"(1) Interlocutory orders of the district courts . . . granting, continuing, modifying, refusing or dissolving injunctions, or refusing to dissolve or modify injunctions, except where a direct review may be had in the Supreme Court;
"(2) Interlocutory orders appointing receivers, or refusing orders to wind up receiverships or to take steps to accomplish the purposes thereof, such as directing sales or other disposals of property;
"(3) Interlocutory decrees of such district courts or the judges thereof determining the rights and liabilities of the parties to admiralty cases in which appeals from final decrees are allowed."
"When a district judge, in making in a civil action an order not otherwise appealable under this section, shall be of the opinion that such order involves a controlling question of law as to which there is substantial ground for difference of opinion and that an immediate appeal from the order may materially advance the ultimate termination of the litigation, he shall so state in writing in such order. The Court of Appeals which would have jurisdiction of an appeal of such action may thereupon, in its discretion, permit an appeal to be taken from such order, if application is made to it within ten days after the entry of the order: Provided, however, That application for an appeal hereunder shall not stay proceedings in the district court unless the district judge or the Court of Appeals or a judge thereof shall so order."
Congress thus chose to confer on district courts first line discretion to allow interlocutory appeals. If courts of appeals had discretion to append to a Cohen-authorized appeal from a collateral order further rulings of a kind neither independently appealable nor certified by the district court, then the two-tiered arrangement § 1292(b) mandates would be severely undermined.
When it passed § 1292(b), Congress had before it a proposal, by Jerome Frank of the Court of Appeals for the Second Circuit, to give the courts of appeals sole discretion to allow interlocutory appeals. Judge Frank had opposed making interlocutory appeal contingent upon procurement of a certificate from the district judge; he advanced instead the following proposal:
"`It shall be the duty of the district judge to state in writing whether in his opinion the appeal is warranted; this statement shall be appended to the petition for appeal or, as promptly as possible after the filing of such petition in the court of appeals, shall be forwarded to said court by the district judge. The court of appeals shall take into account, but shall not be bound by, such statement in exercising its discretion.'" Undated letter from study committee to the Tenth Circuit Judicial Conference, in S. Rep. No. 2434, 85th Cong., 2d Sess., 8-9 (1958).
This case indicates how the initial discretion Congress lodged in district courts under § 1292(b) could be circumvented by the "liberal" or "flexible" approach petitioners and respondent prefer. The District Court here ruled only tentatively on the county commission's motion and apparently contemplated receipt of further evidence from the parties before ruling definitively. See order denying motions to reconsider, App. to Pet. for Cert. 72a ("The parties will have an opportunity to convince this Court that Sheriff Morgan was or was not the final policy maker for the County, and the Court will make a ruling as a matter of law on that issue before the case goes to the jury."); cf. Swint v. Wadley, 5 F.3d 1435, 1452 (CA11 1993) (to determine whether an official is a final policymaker, a district court "should examine not only the relevant positive law . . . but also the relevant customs and practices having the force of law") (emphasis in original). In view of the incomplete state of the District Court's adjudication, including some uncertainty whether plaintiffs meant to sue the county as discrete from the Commission members, it is unlikely that a § 1292(b) certification would have been forthcoming from the District Judge.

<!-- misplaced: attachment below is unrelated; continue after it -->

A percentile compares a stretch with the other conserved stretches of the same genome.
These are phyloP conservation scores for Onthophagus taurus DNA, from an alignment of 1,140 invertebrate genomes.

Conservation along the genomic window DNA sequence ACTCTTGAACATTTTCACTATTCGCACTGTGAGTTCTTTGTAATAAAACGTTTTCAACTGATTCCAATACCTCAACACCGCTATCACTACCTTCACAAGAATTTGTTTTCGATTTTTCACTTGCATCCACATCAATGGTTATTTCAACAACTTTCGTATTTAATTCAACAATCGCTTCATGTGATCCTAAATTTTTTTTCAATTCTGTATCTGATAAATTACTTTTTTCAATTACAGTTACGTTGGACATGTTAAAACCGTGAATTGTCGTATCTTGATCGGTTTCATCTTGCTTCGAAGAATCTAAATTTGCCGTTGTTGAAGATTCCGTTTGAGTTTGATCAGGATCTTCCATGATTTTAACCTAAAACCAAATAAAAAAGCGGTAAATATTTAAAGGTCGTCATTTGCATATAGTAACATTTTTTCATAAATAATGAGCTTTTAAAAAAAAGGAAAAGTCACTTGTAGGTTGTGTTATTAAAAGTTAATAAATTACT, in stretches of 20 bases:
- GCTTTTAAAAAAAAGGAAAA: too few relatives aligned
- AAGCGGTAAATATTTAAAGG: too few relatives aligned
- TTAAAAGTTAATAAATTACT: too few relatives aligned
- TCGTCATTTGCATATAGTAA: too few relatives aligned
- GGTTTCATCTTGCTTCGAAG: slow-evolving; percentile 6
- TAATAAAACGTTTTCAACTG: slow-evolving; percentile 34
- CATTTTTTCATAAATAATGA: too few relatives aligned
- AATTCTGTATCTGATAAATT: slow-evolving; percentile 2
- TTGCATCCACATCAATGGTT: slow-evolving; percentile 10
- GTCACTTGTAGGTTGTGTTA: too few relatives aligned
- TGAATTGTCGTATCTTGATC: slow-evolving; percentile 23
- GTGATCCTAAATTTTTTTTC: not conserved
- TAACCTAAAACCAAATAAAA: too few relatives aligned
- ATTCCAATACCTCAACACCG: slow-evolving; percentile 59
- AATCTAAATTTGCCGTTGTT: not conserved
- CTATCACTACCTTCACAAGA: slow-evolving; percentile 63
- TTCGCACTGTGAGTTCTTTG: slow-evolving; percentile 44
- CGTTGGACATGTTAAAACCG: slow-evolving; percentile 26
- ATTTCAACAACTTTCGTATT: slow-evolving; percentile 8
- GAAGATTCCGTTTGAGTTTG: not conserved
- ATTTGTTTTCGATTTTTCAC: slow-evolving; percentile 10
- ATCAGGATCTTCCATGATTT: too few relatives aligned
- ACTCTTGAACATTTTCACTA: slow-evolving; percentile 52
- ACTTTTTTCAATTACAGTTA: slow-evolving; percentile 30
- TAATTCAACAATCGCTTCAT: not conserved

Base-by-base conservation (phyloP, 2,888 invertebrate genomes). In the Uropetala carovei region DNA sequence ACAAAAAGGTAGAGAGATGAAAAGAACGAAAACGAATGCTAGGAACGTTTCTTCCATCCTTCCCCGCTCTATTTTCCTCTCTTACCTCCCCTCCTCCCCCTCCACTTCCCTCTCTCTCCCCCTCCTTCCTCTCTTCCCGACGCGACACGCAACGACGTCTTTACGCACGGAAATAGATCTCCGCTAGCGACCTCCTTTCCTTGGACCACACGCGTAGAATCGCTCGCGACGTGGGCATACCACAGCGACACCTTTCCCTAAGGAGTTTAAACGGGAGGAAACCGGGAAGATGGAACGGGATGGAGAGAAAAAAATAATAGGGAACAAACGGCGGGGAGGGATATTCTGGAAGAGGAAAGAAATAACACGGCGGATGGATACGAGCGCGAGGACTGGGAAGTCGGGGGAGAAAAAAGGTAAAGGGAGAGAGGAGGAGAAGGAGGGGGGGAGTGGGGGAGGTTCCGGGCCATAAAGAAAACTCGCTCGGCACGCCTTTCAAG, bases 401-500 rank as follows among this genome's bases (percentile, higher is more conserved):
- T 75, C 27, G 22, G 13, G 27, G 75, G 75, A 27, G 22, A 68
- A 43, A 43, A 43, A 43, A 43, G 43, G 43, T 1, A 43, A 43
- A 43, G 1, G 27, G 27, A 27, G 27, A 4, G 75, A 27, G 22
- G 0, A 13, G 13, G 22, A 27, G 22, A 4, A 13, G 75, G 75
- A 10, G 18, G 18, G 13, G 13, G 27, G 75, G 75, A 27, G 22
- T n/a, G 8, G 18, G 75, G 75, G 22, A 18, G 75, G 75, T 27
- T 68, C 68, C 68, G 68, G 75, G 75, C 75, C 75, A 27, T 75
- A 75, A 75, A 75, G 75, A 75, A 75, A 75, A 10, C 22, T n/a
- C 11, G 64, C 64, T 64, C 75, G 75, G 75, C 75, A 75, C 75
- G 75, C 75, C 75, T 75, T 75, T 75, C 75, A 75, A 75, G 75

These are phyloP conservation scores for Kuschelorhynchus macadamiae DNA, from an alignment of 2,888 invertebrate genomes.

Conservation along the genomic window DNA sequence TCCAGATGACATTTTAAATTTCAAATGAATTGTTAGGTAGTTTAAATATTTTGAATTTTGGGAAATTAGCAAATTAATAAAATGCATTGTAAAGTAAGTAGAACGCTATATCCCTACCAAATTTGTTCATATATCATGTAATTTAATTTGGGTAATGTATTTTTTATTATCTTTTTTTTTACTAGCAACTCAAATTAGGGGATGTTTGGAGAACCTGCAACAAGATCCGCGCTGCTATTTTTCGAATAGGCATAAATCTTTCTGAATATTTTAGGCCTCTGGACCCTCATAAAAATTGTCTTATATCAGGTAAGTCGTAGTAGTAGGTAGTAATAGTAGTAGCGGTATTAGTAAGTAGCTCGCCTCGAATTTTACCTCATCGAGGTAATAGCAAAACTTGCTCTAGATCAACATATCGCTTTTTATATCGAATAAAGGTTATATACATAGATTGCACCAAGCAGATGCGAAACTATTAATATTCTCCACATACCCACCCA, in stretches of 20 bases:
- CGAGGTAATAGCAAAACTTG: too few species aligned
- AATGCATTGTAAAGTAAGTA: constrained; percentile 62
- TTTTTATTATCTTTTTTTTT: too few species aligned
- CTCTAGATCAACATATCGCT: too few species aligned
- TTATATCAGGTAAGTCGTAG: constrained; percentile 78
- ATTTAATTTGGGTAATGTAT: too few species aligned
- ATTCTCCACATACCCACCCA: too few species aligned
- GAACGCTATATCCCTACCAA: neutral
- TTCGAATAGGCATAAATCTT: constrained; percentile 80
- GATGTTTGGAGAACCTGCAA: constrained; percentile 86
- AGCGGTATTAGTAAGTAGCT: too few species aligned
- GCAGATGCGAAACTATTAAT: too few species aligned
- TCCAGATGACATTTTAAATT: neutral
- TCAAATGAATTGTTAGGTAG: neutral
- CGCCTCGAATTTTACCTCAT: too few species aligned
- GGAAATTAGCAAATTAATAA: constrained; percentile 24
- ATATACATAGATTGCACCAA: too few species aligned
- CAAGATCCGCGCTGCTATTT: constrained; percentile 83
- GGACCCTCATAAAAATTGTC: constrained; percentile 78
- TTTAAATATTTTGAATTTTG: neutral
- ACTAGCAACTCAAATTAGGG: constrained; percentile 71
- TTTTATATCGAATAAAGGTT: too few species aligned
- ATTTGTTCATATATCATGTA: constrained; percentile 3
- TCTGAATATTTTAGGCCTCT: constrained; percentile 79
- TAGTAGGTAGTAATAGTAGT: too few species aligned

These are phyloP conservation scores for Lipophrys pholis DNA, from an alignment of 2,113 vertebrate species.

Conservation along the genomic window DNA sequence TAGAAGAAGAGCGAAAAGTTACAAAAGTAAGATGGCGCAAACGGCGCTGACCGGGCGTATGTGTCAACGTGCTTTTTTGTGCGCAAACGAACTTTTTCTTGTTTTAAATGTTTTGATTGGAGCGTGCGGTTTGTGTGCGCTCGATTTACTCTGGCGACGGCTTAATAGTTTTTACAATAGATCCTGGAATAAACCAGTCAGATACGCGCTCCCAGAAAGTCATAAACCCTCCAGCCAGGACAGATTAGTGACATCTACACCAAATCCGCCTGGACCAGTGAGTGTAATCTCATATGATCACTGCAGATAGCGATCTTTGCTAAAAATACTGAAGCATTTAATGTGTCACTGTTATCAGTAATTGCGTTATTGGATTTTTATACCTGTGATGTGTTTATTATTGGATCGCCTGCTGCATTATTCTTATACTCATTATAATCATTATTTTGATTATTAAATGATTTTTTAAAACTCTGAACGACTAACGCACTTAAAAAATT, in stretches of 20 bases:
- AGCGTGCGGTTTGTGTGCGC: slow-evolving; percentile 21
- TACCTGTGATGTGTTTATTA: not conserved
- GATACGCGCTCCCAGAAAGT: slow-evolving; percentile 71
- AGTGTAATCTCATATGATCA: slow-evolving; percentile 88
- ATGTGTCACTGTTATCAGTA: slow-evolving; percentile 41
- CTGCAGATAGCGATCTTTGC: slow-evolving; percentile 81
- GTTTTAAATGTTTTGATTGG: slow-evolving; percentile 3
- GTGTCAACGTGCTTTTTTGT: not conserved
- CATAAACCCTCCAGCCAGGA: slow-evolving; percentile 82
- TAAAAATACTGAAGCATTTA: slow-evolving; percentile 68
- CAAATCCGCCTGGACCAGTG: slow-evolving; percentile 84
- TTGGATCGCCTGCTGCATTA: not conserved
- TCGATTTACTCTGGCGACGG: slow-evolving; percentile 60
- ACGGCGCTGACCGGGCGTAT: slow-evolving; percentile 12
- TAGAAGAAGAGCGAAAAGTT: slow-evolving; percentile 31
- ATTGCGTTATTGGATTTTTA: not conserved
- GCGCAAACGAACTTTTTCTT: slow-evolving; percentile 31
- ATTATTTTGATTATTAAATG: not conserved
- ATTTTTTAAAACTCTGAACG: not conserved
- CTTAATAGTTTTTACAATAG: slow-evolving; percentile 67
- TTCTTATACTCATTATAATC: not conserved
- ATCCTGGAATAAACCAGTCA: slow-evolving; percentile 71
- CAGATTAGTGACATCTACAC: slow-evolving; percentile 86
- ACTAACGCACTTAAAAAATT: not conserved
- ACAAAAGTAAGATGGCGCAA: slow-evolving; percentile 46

Two relatively recent additions to the Judicial Code also counsel resistance to expansion of appellate jurisdiction in the manner endorsed by the Eleventh Circuit. The Rules Enabling Act, 28 U.S.C. § 2071 et seq., gives this Court "the power to prescribe general rules of practice and procedure . . . for cases in the United States district courts . . . and courts of appeals." § 2072(a). In 1990, Congress added § 2072(c), which authorizes us to prescribe rules "defin[ing] when a ruling of a district court is final for the purposes of appeal under section 1291." Two years later, Congress added § 1292(e), which allows us to "prescribe rules, in accordance with section 2072 . . . to provide for an appeal of an interlocutory decision to the courts of appeals that is not otherwise provided for under [§ 1292] (a), (b), (c), or (d)."
Congress thus has empowered this Court to clarify when a decision qualifies as "final" for appellate review purposes, and to expand the list of orders appealable on an interlocutory basis. The procedure Congress ordered for such changes, however, is not expansion by court decision, but by rulemaking under § 2072. Our rulemaking authority is constrained by §§ 2073 and 2074, which require, among other things, that meetings of bench-bar committees established to recommend rules ordinarily be open to the public, § 2073(c)(1), and that any proposed rule be submitted to Congress before the rule takes effect, § 2074(a). Congress' designation of the rulemaking process as the way to define or refine when a district court ruling is "final" and when an interlocutory order is appealable warrants the Judiciary's full respect.
In the instant case, the Eleventh Circuit asserted not merely pendent appellate jurisdiction, but pendent party appellate jurisdiction: The court appended to its jurisdiction to review the denial of the individual defendants' qualified immunity motions jurisdiction to review the denial of the commission's summary judgment motion. We note that in 1990, Congress endeavored to clarify and codify instances appropriate for the exercise of pendent or "supplemental" jurisdiction in district courts. 28 U.S.C. § 1367 (1988 ed., Supp. V); see § 1367(a) (providing for "supplemental jurisdiction" over "claims that involve the joinder or intervention of additional parties").